There were some discrepancies in the description of what was sold in terms of ‘paces’ or ‘strides’. This anomaly was however satisfactorily covered on the record by reconciling the documentary evidence contained in the exhibited documents and oral evidence with what parties particularly and practically showed court at locus.
I notice that the learned trial magistrate noted at page 19 of the typed record thus:
“The area in dispute is bordered by semi permanent houses of 1st and 2nd plaintiff the house of Plaintiff 1 occupies an area of 0.6 metres in dimension. Plaintiff 1 claimed land if measured goes 20.6 metres up to where Wekesa built…..the land claimed by the plaintiff if measured absorbs this entire land claimed by the defendants…..”
From the above findings at locus the size of the suit land was easy to ascertain. It was the sum total of all the land that previously was owned by Chemutai Elizabeth. By her death she had sold the first portion of 30 by 10 strides to Plaintiff 1. She also gave Plaintiff 2 another portion of 100 by 25 feet. It is an evidence that Plaintiff 2 was to develop a house thereon for her in which she was to reside till death, then Plaintiff 2 would develop it. When she died the house was passed to D.2 to caretake, but along the way he resold without caring about the interest of Plaintiff 1 and Plaintiff thereon. In his evidence D.2 did not deny and he even is recorded on record as having been evasive in evidence choosing not to answer many of the questions put to him.
In his judgment the learned trial Magistrate reviewed all evidence above showing what transpired in court and at locus. He then briefly applied the facts to the evidence on page (Paper No.5 paragraph3) noted that the defendant supplied agreed DE.I dated 11.4.2004 as evidence of purchase of the land. “Which of these agreements is superior to the other?”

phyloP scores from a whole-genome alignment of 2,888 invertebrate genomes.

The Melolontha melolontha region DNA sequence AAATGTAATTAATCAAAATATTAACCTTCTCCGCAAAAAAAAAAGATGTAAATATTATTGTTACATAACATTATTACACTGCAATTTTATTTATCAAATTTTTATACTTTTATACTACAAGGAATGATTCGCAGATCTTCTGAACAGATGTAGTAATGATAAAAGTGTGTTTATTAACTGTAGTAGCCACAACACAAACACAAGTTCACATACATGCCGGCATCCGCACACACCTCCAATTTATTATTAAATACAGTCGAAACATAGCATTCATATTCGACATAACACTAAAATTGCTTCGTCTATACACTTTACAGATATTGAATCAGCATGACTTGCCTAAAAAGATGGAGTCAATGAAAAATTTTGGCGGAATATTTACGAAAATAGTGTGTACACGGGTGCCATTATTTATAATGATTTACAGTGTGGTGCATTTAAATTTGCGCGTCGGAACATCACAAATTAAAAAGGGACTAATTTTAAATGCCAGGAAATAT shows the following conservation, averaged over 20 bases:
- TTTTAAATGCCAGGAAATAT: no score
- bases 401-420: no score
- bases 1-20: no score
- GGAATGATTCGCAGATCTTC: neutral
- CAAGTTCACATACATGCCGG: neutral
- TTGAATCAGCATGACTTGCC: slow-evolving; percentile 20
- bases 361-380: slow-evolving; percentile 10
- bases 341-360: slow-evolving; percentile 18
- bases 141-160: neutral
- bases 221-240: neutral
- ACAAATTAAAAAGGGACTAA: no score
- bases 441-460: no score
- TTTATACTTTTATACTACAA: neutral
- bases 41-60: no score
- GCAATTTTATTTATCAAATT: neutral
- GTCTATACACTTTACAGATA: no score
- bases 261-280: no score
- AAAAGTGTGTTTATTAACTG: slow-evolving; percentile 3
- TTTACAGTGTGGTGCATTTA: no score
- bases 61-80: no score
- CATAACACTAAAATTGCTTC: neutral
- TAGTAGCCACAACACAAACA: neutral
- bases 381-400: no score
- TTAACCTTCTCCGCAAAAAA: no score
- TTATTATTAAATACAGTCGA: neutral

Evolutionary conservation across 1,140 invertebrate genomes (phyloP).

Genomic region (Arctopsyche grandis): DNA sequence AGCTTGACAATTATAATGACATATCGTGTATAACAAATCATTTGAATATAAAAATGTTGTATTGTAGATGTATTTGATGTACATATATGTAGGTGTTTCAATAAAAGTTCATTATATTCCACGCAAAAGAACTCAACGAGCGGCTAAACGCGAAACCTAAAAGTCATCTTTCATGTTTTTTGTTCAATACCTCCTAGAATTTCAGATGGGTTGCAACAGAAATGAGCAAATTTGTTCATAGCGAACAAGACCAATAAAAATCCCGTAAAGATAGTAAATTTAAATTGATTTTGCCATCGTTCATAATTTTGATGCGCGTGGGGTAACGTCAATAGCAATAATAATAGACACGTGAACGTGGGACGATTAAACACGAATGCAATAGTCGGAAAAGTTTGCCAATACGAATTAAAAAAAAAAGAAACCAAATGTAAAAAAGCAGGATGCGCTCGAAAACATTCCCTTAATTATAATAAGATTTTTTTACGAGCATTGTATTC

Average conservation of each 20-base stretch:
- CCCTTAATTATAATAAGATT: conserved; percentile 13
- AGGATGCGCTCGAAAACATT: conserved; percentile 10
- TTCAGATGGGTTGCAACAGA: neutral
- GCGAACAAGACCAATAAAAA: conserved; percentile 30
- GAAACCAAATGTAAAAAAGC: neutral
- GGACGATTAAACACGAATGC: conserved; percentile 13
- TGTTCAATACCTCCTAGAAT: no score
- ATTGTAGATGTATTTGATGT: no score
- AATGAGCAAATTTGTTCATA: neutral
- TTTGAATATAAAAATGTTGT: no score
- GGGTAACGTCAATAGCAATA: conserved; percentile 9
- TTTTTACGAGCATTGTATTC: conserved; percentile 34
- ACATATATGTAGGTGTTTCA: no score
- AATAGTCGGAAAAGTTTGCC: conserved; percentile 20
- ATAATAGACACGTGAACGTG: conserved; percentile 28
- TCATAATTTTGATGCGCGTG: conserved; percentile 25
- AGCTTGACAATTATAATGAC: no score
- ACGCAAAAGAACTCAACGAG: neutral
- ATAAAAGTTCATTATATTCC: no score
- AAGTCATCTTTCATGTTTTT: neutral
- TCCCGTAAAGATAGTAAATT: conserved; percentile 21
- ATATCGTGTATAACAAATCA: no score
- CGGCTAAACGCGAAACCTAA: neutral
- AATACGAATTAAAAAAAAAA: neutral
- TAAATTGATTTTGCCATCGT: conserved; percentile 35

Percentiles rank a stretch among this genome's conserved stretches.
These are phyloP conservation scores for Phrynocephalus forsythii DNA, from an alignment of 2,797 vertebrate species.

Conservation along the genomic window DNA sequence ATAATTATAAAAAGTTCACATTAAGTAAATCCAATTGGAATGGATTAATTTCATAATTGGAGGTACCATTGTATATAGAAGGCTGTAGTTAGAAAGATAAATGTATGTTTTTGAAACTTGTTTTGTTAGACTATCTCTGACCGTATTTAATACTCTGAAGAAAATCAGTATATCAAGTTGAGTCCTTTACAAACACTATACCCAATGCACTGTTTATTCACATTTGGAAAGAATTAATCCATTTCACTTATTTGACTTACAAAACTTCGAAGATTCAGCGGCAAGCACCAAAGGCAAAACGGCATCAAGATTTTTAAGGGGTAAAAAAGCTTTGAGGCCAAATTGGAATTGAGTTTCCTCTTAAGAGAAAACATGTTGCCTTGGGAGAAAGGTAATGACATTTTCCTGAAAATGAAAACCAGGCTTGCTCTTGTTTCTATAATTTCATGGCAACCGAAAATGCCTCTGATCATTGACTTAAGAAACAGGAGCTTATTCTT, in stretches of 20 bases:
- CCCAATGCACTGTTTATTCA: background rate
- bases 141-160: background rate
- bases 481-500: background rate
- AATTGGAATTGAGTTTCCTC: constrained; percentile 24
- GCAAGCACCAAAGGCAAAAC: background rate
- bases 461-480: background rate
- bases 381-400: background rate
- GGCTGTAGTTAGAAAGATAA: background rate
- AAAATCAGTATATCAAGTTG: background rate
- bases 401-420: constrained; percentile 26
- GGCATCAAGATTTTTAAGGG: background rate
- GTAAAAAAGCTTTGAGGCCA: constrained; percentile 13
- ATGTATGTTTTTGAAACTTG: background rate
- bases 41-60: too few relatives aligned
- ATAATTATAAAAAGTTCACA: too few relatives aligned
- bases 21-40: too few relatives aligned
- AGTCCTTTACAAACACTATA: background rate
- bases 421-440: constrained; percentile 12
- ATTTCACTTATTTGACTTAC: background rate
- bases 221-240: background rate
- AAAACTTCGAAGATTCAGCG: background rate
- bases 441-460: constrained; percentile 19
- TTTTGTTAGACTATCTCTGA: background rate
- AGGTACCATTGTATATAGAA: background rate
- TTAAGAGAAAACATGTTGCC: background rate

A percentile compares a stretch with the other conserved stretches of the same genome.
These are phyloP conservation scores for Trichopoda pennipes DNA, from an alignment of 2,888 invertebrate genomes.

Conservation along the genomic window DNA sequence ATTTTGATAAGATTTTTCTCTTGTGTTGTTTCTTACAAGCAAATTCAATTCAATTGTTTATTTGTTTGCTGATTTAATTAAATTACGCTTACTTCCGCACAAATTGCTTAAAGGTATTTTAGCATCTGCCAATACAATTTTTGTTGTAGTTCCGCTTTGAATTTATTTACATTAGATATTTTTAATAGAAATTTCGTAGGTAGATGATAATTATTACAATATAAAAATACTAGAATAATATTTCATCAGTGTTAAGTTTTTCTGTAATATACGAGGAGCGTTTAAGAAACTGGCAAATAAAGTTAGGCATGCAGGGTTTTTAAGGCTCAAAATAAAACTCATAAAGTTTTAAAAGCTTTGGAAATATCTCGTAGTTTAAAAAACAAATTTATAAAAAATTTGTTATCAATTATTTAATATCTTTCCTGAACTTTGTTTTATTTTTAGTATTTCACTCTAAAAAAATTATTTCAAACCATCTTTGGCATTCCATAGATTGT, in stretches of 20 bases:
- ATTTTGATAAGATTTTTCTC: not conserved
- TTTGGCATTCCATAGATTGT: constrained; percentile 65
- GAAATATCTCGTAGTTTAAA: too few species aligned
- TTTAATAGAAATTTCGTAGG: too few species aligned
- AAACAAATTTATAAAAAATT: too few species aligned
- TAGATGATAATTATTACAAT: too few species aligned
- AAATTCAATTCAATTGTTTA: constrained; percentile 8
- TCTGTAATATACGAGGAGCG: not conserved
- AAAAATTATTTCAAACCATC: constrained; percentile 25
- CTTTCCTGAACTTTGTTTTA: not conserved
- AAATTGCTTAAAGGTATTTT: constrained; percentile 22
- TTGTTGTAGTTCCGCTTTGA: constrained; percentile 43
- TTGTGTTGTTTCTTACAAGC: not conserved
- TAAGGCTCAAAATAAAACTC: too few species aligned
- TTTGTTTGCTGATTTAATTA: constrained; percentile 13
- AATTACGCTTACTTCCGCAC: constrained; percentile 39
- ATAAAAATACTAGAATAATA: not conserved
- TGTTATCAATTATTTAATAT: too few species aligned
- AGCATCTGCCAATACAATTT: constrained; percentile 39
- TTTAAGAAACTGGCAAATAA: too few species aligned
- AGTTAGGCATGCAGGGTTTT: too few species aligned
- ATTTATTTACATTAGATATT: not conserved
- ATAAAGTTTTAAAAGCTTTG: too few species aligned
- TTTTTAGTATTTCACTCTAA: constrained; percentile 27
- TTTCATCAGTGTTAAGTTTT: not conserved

“In law if all factors are constant first purchase that the first agreement takes precedent over subsequent ones…” The learned trial magistrate weighed both sides of the evidence and then concluded at page/paper 7 paragraph 3 “I have noted that first D.2 who sold land to 1st Plaintiff does not deny the sale to 1st plaintiff or the giving of land to 2nd plaintiff. D.2 further admitted in cross-examination that he signed documents of 2003 involving settling of case with PW.1….”
These facts are borne out in evidence. Though the appellants complain that the learned trial Magistrate did not consider defence case. I do find that he this so, and raised points 1-10 in the submissions, I do not find them proved as alleged. I have re-examined the evidence and I do find that the onus of proof was upon the plaintiff to prove on balance of probabilities that they own their lands as pleaded in the plaint.
The evidence on record was sufficient and it showed that by the time D.2 purported to resale land to the late Nambale, the plaintiffs were already having interests thereon. The questions raised by counsel are explained by the oral evidence of PW.1, PW.2, and all their witnesses, and D.2’s evidence. All other alleged contractions were minor not going to the root. I did not find any failure in assessment of the evidence. My conclusion is that Plaintiffs/ Respondents led enough evidence to prove ownership of the disputed land/plots of land.
These grounds of appeal therefore are not proved and do fail.
Grounds 3 and 4 were abandoned.
Grounds 5 and 6(Record keeping)
Counsel for appellant commented on poor record keeping of evidence under these grounds. The anomalies pointed out are noted. Courts should be careful in taking down records to avoid such glaring errors and omissions.
Appellant however conceded that the errors do not vitiate the evidence of 2nd Appellant. I do agree that the errors did not indeed compromise the accuracy of the evidence recorded. They did not therefore warrant any fatalities though regrettable, court finds that the record in its form was containing a proper record for purposes of appeal. This ground therefore does not amount to anything and is as well not proved in as it’s stated for purposes of the appeal. The grounds fail as well.
In the final result this appeal is not proved. It is dismissed with costs to Respondents. I so order.
Henry I. Kawesa